A Christmas message
Recent events at Sandy Hook Elementary School in Connecticut remind me of the necessity of our mission at Perkins Observatory.
Many of you know about our nighttime programs. But Don Stevens and I spend a considerable amount of our time doing field trips for school classes. Many of the classes consist of very young children, no older than 5– or 6– years old. Just today, as I write these lines, we had a group of kindergartners.
What do you do for such youngsters? In a hands-on educational environment, how do you get students to hold the rings of Saturn in the palms of their hands?
So we pull out all the stops. The universe does not have to be boring. We owe it to the students — and the universe — to make it just as vibrant and exciting as it really is. We launch rockets at Perkins to demonstrate Newton’s third law of motion. For every action, there is an opposite and equal reaction. When you walk, you have to push backward to go forward. I demonstrate the latter example by walking and talking innnnn slowwwwww moooooootion. Some of the parents think this demo is “undignified.” But the kids love it, and they get it.
And we try to make it mean something. That is harder than it sounds. What you have to do is find some experience from a kid’s real life that emulates concepts and distances that are unfathomable, frankly, even to me.
For example, every kid memorizes certain facts about the solar system: You can fit one million Earths inside of the sun. Our planet is 93 million miles from the sun. Those numbers are, of course, too big to mean anything at all, not just to the kids, but to anyone at all.
So the one-million-mile-wide sun becomes a volleyball, and Earth becomes a pinhead. We pace out the distance, 33 steps, with our “pacecraft” and notice that the sun is exactly the right size — a pinky fingernail extended at arm’s length. We put our pinkies in the sky to show just how small the sun appears in the sky. It’s a giant hydrogen bomb, but it looks so small in the sky at 93 million miles way.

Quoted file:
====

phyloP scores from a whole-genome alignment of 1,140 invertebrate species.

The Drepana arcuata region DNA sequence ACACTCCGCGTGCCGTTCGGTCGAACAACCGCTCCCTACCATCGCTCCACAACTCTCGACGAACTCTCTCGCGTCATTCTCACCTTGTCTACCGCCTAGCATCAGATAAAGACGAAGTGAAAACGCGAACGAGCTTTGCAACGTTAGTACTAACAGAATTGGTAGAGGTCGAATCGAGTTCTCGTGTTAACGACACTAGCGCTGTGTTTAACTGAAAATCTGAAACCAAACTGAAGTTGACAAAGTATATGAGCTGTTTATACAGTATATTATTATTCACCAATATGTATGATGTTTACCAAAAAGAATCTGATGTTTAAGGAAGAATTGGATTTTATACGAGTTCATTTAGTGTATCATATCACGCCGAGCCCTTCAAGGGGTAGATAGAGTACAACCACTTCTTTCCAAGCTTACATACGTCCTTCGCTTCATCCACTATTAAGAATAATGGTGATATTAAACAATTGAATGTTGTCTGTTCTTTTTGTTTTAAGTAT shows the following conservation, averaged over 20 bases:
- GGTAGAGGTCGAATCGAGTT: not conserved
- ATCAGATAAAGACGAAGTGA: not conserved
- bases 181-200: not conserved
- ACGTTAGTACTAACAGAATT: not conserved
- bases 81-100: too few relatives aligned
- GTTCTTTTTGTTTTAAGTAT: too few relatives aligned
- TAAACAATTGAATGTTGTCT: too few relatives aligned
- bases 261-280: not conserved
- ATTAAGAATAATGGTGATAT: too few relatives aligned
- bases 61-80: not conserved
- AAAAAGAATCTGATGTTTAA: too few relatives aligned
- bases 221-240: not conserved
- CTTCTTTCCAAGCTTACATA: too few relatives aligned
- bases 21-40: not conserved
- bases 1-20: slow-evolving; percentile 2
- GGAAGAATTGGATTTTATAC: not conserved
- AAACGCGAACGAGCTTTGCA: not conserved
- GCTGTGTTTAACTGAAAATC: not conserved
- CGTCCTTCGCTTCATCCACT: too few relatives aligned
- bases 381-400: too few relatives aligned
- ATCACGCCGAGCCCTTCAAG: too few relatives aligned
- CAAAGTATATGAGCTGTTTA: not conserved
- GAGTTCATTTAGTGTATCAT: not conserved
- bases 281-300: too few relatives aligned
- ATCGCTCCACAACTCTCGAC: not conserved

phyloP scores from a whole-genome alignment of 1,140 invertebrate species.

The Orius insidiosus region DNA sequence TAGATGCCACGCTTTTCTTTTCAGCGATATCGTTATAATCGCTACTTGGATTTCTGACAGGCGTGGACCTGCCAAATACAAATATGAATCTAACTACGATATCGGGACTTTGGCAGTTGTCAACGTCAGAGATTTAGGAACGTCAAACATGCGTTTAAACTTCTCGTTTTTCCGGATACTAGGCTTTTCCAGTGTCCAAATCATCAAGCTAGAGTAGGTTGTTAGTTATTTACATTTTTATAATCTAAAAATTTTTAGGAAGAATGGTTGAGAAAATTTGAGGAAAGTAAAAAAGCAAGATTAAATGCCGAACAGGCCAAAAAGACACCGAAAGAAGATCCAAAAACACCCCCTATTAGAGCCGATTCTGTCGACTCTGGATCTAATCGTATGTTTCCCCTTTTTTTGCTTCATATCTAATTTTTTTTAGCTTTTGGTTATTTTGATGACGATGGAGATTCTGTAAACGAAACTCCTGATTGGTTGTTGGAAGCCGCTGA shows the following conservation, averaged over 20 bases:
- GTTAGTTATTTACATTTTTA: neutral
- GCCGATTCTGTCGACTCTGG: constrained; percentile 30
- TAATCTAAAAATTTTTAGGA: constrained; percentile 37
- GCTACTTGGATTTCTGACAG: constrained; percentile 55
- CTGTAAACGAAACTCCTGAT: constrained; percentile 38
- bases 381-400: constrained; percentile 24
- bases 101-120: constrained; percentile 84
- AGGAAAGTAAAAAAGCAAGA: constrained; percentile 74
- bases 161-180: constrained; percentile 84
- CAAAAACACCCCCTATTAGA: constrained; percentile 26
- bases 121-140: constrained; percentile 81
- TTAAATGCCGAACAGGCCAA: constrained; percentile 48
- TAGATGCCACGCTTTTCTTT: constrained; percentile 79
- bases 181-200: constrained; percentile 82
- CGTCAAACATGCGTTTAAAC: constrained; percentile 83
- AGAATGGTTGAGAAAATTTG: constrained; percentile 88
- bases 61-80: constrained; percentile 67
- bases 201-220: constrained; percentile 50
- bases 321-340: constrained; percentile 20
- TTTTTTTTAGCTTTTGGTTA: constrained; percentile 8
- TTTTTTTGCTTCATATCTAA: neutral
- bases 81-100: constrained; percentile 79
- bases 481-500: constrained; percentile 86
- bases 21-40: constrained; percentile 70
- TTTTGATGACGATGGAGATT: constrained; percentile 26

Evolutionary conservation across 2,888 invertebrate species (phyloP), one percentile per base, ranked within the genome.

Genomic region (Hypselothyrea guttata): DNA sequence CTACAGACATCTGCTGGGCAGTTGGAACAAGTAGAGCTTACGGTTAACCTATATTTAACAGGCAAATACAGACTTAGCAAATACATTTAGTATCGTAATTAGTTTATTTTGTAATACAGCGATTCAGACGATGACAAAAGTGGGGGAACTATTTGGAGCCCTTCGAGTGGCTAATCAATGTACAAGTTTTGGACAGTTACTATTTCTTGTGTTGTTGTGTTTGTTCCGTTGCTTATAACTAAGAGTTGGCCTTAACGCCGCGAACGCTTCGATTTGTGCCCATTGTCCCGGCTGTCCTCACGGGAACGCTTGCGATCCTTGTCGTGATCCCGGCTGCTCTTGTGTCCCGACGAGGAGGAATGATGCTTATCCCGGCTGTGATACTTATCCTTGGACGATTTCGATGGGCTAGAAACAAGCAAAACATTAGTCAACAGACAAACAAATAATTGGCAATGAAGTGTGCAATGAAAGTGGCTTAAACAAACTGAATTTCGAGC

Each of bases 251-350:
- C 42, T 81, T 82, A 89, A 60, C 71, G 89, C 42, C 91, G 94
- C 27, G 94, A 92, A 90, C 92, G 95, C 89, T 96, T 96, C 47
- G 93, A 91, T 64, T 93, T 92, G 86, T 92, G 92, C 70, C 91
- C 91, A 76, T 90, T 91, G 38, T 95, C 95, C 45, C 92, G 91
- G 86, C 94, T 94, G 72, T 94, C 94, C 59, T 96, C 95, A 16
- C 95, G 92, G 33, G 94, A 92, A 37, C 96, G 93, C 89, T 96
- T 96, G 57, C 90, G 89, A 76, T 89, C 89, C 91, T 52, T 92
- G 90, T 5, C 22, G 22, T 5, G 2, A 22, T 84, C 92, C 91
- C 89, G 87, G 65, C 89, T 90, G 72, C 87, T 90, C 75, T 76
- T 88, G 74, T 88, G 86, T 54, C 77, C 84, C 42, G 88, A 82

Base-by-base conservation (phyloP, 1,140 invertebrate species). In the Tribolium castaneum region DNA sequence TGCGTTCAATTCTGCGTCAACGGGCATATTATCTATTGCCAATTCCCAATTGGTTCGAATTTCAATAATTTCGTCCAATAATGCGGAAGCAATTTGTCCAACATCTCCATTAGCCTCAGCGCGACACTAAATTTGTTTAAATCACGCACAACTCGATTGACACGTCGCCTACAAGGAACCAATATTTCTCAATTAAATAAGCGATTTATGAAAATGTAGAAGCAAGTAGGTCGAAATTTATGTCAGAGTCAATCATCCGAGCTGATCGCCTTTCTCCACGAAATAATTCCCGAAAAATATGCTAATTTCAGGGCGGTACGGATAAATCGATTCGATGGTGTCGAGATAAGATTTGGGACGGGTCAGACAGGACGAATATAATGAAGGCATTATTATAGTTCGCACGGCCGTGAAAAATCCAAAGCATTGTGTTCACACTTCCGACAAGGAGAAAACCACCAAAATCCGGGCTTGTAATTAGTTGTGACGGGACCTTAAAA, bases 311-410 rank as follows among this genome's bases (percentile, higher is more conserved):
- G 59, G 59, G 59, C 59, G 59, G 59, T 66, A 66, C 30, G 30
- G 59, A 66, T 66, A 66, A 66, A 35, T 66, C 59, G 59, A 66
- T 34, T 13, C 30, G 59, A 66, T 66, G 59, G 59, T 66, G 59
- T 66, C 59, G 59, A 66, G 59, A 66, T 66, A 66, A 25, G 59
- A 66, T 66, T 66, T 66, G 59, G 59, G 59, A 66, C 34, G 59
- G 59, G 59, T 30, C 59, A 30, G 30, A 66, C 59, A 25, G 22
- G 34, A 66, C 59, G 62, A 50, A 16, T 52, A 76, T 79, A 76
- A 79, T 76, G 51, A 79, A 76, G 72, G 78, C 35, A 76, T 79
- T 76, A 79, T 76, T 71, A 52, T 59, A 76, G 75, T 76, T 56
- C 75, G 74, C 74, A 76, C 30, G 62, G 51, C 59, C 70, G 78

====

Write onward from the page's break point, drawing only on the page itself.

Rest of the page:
Above all, you must know your audience at every age level. What works for a first grader makes a middle schooler uncomfortable. When I demonstrate how the craters on the moon formed, I hit an image of the moon with my fist so hard that the screen flips up. The six year olds crack up so much that I’ve seen them fall to the floor. The eighth graders think I’ve messed up and cringe with embarrassment. It took me a month of practice to find just the right stroke to get screen apocalypse. I’m doing it on purpose, but don’t tell the kids.
I’ve done such demos for so many school classes and other groups that I’ve lost count at 8,000 times. When I heard the news about Sandy Hook, I had to pull my car off to the side of the road. Ten thousand first-grade faces flashed before my eyes.
Perhaps those kids will live another 90 years to live to inspire the lives of others. Or perhaps, as recent events prove, there lives will be but a shimmering, glimmering instant in a cosmos old beyond measure.
The best Christmas gift that we can provide is not a new Nintendo or Xbox. It is simply to be there. We must provide them a safe place of shelter. We must keep them warm and feed them. But after that is done, we must feed their souls with knowledge. Hunger and want will break their bodies. Ignorance will break their spirits.
Do something special with a child this holiday season. Ice skate. Walk around the neighborhood and sing carols. Launch a balloon. Show them the stars. Dance with joy that you are still on the planet.
In our case at Perkins, we must, all of us, dedicate ourselves to showing those children the wonder and majesty of the universe they live in and are an integral part of. It is our duty — and as I hope you all will come to understand if you don’t already — our greatest joy.
Merry Christmas. Happy holidays. Joyous Kwanzaa. Shalom. Allahu Akbar. Om. May your winter-solstice celebration be filled with peace and joy, and may it be spent with children.
We are all traveling through space on a tiny spaceship, an island of beauty, a speck of rock hurtling through a dark and dangerous void. We are all members of the same race, the human race. Let’s start acting like it.
Tom Burns is the director of Perkins Observatory. He can be reached at firstname.lastname@example.org.